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Thinking About Investing? Read this First

Written by Dana Iskoldski

Investing is confusing at the best of times, let alone during a global pandemic.

Check out these pointers, and then play Just for Funds for other personal finance tips and a shot at winning $1,000*!

We get the idea of investing our money (what little we have, anyway). We support it. We want to do it. But when it comes time to actually invest, things get dicey.

Where do we go to do it?

Can anyone invest?

What should we be investing in?

Where’s Leo when you need him?

We’re stuck.

Jessica Moorhouse, a millennial personal finance guru, empathizes with us. “Many students think they can’t afford it or don’t know where to start,” she says. “So they get overwhelmed and they just don’t. And they delay for five years.”

Sounds about right. So, with Jessica’s help, we’re laying out a few of the things you need to think about if you have investing on the brain.

Before You Even Start

Don’t get excited about making bank à la Wolf of Wall Street just yet, tiger. These things should be more or less taken care of before you start investing, according to Moorhouse.

A Financial Plan

She says one of the most important things when considering investing is to get a good sense of where you’re at financially, so you can know where you can go and how you’ll get there. “Keep track of your spending, your net worth, and create a budget,” are her words of wisdom. The CIBC budget calculator is a great tool to help you do just that.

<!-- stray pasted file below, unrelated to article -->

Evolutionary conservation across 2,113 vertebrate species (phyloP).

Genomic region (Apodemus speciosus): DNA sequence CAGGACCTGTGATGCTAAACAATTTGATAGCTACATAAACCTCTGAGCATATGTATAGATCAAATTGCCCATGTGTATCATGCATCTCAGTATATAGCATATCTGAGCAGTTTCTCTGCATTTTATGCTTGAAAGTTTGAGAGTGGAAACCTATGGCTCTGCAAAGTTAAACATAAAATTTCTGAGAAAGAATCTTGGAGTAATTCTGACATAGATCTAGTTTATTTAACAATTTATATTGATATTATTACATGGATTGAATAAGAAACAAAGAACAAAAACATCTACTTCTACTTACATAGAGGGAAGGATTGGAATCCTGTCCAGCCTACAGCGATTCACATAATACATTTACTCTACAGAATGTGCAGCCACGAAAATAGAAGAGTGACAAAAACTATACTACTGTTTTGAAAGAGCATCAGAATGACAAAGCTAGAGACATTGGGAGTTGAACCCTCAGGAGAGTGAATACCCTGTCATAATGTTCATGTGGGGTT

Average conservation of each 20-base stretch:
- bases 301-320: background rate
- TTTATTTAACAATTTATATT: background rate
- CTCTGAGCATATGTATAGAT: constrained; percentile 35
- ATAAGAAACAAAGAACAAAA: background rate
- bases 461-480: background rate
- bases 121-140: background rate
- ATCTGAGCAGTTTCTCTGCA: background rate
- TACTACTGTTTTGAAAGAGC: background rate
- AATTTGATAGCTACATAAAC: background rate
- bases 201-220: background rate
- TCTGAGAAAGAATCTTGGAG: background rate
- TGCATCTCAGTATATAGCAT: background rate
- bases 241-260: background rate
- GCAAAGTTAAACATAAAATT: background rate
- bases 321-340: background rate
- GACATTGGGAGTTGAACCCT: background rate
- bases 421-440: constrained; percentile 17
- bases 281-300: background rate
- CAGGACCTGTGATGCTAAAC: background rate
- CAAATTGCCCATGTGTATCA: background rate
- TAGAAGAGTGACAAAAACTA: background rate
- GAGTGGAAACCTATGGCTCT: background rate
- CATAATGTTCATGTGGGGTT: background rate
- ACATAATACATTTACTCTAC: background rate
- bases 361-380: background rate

Why? Think about it like this: asking Google Maps how long it takes to get to Getrich Street and not knowing where you’re starting from, well, that’s setting yourself up for failure. Check yo self before you wreck yo self – financially.

Have An Emergency Fund

“You don’t want to have any barriers to some of your money, because if there’s an emergency you’re going to want it right away,” Jessica explains. Typically, an emergency fund is about three to six months’ worth of your living expenses squirrelled away in a place you can easily access it (like a  savings account), but Jess likes to say you should have whatever amount makes you happy and makes you feel safe.

“Different people have different comfort levels, so listen to your gut.” Some investments lock your money away to a certain degree, so they’re harder to get back on a whim or quickly in case of an emergency.

Pay Down Your Debts

It doesn’t make sense to have money sitting in a low-earning investment vehicle if you have a debt growing at a faster pace. There’s a term for that: losing money. Credit card debt is especially harmful to have hanging over your head, because it grows at relatively high-interest rates, compared to, say, your student loan debt. So get the debt monkey off your back before you go ape for investing.

Your Next Steps…

Figure yourself out

“People always say, ‘I want to start investing, where can I start?’ and I say ‘well, what are you investing for?’” Again, just like Google Maps works best when you actually know where you’re going, investing is similar because your route depends on what you want to do with your money.

Are you investing for retirement? A first house? Just because? If you’re investing for retirement, for example, you’ll feel more comfortable locking your money away in a longer-term investment, but if you’re just gunning for a post-grad Eurotrip, you’ll need access to your money way sooner.

Be honest about how much you’re willing to lose

“Risk tolerance is the amount of psychological pain you’re willing to take for your investments,” Jess says. Because the potential to lose all (or just some) of your money in an investment–any one of them–is very real. How high is your tolerance? She recommends figuring out what your risk tolerance is, to know what kinds of investments you can or should stay away from. You can figure this out by speaking with a CIBC advisor.